Harvey Tercentenary Lecture
The Impact of Harvey and his Work on Circulation Research
Having come to the end of my discourse, it appears reasonable that I give a summary of the impacts of Harvey's work on circulation research in the sequence that they were presented in the text. But, since various impacts concern the approach toward research problems, the conduct of experiments, the interpretation of results and the presentation of discoveries, it seems more useful to transform them into a series of aphorisms and to weave these around different aspects of research work.
1. The approach toward a research problem requires respect for authoritative interpretations without bedazzlement by them.
2. Research consists in the acquisition of new data, undistorted by limitations of our senses or through use of faulty apparatus, and the interpretation of results in the light of current knowledge in cognate and collateral fields.
3. Contributions of previous investigators should be judged by the evidence presented, not necessarily by the conclusions that have been drawn therefrom.
4. Antecedent reasoning, especially when quantitative in character, is often an important tool for hewing new trails that can be widened into roads by experimentation.
5. Haphazard experimentation is less rewarding than that guided by a well considered plan, provided that its scope and complexity are suited to the capabilities of the investigator and to the contemplated duration of the project.
6. Quantitative procedures are apt to be more definitive, but care must be exercised against hidden errors in data.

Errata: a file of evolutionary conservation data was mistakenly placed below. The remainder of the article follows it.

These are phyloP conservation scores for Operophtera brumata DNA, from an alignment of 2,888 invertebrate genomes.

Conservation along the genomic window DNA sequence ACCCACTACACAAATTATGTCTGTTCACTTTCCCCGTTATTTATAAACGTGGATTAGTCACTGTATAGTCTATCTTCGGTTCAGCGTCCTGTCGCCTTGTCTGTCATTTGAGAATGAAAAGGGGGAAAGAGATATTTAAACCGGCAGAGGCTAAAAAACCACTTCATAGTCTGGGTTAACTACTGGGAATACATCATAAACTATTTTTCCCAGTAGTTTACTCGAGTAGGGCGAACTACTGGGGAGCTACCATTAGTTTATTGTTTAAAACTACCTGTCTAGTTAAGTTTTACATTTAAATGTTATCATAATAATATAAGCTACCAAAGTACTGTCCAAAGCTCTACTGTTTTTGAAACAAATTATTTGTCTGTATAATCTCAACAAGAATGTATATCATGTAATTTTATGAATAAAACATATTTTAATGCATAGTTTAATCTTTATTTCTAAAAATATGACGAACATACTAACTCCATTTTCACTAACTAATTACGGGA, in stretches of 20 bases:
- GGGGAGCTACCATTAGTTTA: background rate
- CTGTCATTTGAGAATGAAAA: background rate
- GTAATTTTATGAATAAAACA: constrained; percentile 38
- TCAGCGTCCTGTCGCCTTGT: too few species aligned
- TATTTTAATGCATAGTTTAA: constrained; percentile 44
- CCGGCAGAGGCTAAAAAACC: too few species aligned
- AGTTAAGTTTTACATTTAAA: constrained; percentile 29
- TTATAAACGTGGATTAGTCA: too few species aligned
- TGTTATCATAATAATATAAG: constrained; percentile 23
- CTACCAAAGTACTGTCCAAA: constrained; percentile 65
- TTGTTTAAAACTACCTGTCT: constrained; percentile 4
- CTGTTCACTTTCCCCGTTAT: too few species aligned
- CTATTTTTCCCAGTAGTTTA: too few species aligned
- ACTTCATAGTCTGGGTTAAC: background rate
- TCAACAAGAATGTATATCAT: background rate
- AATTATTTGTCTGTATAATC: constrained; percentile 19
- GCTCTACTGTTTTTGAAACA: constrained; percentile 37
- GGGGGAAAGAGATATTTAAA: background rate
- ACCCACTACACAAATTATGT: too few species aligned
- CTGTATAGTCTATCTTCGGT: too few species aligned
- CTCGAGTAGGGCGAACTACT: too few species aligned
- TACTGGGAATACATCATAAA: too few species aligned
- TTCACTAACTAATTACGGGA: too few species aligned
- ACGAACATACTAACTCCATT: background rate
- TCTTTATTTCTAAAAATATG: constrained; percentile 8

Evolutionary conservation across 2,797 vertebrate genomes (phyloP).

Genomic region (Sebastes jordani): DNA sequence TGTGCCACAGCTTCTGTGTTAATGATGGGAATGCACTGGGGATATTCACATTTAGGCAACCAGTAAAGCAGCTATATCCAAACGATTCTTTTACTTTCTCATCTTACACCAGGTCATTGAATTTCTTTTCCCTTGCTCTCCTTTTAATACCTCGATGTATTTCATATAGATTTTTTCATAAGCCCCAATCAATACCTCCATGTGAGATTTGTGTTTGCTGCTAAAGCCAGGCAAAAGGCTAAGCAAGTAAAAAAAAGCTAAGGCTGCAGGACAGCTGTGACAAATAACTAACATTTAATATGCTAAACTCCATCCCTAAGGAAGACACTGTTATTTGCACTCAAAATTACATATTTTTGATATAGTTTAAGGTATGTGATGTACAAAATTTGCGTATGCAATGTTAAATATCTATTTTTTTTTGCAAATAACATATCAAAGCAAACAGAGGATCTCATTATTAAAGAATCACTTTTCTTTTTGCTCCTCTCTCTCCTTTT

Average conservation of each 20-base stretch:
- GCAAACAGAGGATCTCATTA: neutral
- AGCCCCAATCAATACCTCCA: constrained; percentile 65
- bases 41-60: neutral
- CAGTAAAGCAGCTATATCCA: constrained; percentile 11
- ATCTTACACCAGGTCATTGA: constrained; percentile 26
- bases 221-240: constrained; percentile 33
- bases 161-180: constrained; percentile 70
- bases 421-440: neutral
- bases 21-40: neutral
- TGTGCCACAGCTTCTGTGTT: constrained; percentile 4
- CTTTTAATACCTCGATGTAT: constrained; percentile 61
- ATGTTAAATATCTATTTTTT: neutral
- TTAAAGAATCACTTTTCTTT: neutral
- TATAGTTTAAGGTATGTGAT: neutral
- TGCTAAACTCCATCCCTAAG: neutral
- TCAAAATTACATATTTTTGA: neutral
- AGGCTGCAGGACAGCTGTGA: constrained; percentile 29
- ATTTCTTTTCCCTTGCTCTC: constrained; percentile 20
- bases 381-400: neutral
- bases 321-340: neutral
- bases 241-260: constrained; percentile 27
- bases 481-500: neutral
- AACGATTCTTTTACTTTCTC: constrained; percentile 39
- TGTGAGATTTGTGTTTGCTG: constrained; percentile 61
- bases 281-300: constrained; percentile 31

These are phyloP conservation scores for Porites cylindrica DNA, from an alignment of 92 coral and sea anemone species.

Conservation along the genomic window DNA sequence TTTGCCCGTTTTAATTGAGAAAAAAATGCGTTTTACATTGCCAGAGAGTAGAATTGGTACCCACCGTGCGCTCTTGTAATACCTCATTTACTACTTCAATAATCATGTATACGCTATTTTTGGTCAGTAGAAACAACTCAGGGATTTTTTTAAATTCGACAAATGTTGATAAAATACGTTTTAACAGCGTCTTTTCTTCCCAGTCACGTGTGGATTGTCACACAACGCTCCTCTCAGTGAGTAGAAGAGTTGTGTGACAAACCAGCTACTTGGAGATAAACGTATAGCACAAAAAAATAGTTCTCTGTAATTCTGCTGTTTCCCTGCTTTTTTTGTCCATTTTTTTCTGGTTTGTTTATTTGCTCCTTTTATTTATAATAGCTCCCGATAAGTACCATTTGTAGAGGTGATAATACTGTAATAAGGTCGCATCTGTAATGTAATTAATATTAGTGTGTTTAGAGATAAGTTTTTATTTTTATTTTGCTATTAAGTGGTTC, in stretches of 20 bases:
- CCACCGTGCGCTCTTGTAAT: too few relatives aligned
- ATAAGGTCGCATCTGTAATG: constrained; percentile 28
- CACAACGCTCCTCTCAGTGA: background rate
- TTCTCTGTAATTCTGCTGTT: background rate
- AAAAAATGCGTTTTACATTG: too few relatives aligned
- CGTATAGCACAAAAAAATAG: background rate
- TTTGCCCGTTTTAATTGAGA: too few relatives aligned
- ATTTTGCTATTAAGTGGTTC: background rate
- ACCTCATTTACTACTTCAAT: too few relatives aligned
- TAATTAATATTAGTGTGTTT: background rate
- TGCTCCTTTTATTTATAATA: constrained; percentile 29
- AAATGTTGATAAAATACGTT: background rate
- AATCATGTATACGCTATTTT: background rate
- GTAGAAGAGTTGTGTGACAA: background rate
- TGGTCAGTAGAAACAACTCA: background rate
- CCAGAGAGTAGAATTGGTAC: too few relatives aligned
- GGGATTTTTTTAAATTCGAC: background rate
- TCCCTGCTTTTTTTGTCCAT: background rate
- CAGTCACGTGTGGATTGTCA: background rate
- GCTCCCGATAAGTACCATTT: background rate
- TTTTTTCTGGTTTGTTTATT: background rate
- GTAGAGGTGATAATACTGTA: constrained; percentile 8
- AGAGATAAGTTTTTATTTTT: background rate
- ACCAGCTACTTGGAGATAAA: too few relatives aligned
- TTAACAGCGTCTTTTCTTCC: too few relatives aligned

7. Notation of significant observations not pertinent to the objective of an experiment is important, for they may fill gaps in other fields or give leads for new projects.
8. Information applicable to the human race can still be gained by experiments on creatures low in the phylogenetic scale.
9. Careful planning of the mammalian experiments reduces the requirements for experimental animals.
10. A well tempered interpretation of results is the climax of a research. It requires separation of auxiliary and crucial information, consideration of all possible implications of the latter, and exclusion of less likely explanations on the basis of the synergistic data or through reasoning consistent with past experiences or prior knowledge.
11. Introduction of data and conclusions of others into a chain of arguments risks the insertion of weak links, as does extrapolation of personal data.
12. Specific deductions should be extended into broad generalizations with the greatest reserve and caution.
13. Speculations are best avoided for, if later found to be poor guesses, they serve only to devalue the research.
14. The purpose of a scientific paper is to share one's discoveries and ideas with others. Therefore, the reader should be able to gain a clear picture of the author's procedure, results and interpretations without effort; he should not be befuddled by ambiguity, verbosity or tiresome reiteration. The quality of a communication will be judged by its depth and breadth rather than by its length.
15. A scientific article becomes a part of the permanent literature. Friendly criticism by others and allowance of an interval for aging of a manuscript before its submission for publication make it a more creditable addition. An informative title reduces the chance of the work's concealment in index journals.
Finally, I shall end this commemoration of Harvey's death by reading the closing sentence of the dedication of his treatise, De Motu Cordis et Sanguinis, to the President and members of the Royal College of Physicians: "I avow myself the partisan of truth alone; and I can indeed say that I have used all my endeavors, bestowed all my pains on an attempt to produce something that should be agreeable to the good, profitable to the learned, and useful to letters. Farewell, most worthy Doctors
And think kindly of your Anatomist
- © 1957 American Heart Association, Inc.